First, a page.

Where we are now
Due to the sharp increase in the number of people testing positive for COVID-19 in Scotland, and the significant risk which the increased transmissibility of the new virus variant poses, the First Minister announced that, from 5 January 2021, mainland Scotland would be moving from Level 4 to a temporary lockdown, with a requirement to stay at home except for essential purposes. Some islands will remain at Level 3. Under law, the Scottish Government must review that lockdown at least every three weeks.
All manufacturers can remain open and operational during this lockdown. This decision was made based on a balanced consideration of the four harms, and evidence around the effectiveness of the measures in place to allow safe operation of manufacturing sites.
However, this position relies on the continued excellent employer and employee compliance that has allowed manufacturing to operate during this pandemic.It is vital that employers and employees continue to ensure compliance with all guidance, both within and outwith the workplace, to avoid business closures.
The lockdown has introduced new measures, and tightened existing measures, including:
- a legal requirement to stay at home unless someone has a reasonable excuse to leave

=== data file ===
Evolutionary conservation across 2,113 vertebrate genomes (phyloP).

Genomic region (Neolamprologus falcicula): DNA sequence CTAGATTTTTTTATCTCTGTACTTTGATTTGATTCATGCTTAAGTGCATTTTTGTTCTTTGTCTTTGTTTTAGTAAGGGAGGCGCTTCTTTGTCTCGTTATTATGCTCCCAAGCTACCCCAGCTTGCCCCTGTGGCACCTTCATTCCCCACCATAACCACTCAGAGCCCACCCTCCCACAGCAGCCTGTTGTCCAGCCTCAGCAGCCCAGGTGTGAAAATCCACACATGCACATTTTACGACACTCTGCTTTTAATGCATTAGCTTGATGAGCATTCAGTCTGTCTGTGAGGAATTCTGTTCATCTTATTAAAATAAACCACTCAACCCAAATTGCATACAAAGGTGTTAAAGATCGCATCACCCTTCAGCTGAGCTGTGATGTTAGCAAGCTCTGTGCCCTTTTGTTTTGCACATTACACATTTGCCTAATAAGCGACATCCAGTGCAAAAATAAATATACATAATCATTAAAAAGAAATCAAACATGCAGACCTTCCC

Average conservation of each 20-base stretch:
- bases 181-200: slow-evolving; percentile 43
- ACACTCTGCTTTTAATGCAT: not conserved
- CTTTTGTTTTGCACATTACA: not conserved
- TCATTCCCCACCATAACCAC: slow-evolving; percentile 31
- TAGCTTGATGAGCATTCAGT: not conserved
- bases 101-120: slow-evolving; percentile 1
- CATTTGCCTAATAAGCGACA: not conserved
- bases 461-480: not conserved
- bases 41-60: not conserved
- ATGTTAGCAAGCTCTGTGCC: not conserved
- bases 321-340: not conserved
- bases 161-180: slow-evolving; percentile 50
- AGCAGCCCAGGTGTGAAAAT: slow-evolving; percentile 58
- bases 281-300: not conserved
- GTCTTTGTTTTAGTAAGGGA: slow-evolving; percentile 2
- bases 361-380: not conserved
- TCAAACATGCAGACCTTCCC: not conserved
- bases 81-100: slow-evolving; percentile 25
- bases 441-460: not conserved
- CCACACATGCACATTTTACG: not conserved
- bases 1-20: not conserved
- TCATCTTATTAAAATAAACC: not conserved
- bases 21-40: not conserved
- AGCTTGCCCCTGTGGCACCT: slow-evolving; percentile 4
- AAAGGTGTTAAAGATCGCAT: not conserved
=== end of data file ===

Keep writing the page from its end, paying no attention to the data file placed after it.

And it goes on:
- a legal requirement to work from home where possible
- schools moving to remote learning model for most children
- that people can meet no more than one person over the age of 12 from outwith their (extended) household outdoors or in the few indoor public places that remain open
- that no-one is allowed in or out of Scotland unless it is for an essential purpose
Working from home as a public health measure has been a crucial factor in mitigating the transmission of the virus in the general public and is an effort we must continue. Our current position is that anyone who is able to work from home, must do so. It will only be a reasonable excuse to leave your home to go to work, if that work cannot be done from home. We now need every business to work with their workforce to look again at their operations, and to make sure that every single function that can be done by people working at home, is being done in that way.
Additional advice on shielding has been published, and the Chief Medical Officer issued letters to those on the shielding list on 6 January 2021. Further information on shielding can be found in the workforce planning section.
The manufacturing sector has continued to operate under the 2 metre physical distancing rule throughout the pandemic. Businesses must ensure that at least 2 metre physical distancing is applied to all parts of a workplace, including staff canteens, and all communal areas including entrances, exits, break rooms, smoking areas.
Physical distancing duties are set out in regulation 4(1) of the Health Protection (Coronavirus) (Restrictions) (Scotland) Regulations 2020. A person who is responsible for carrying on a business or providing a service must take all reasonable measures:
- to ensure that a distance of 2 metres is maintained between any persons on the premises (except between members of the same household or a carer and the person assisted by the carer)
- to ensure that they only admit people to its premises in sufficiently small numbers to make it possible to maintain that distance
- to ensure that a distance of 2 metres is maintained between any person waiting to enter the premises (except between members of the same household or a carer and the person assisted by the carer)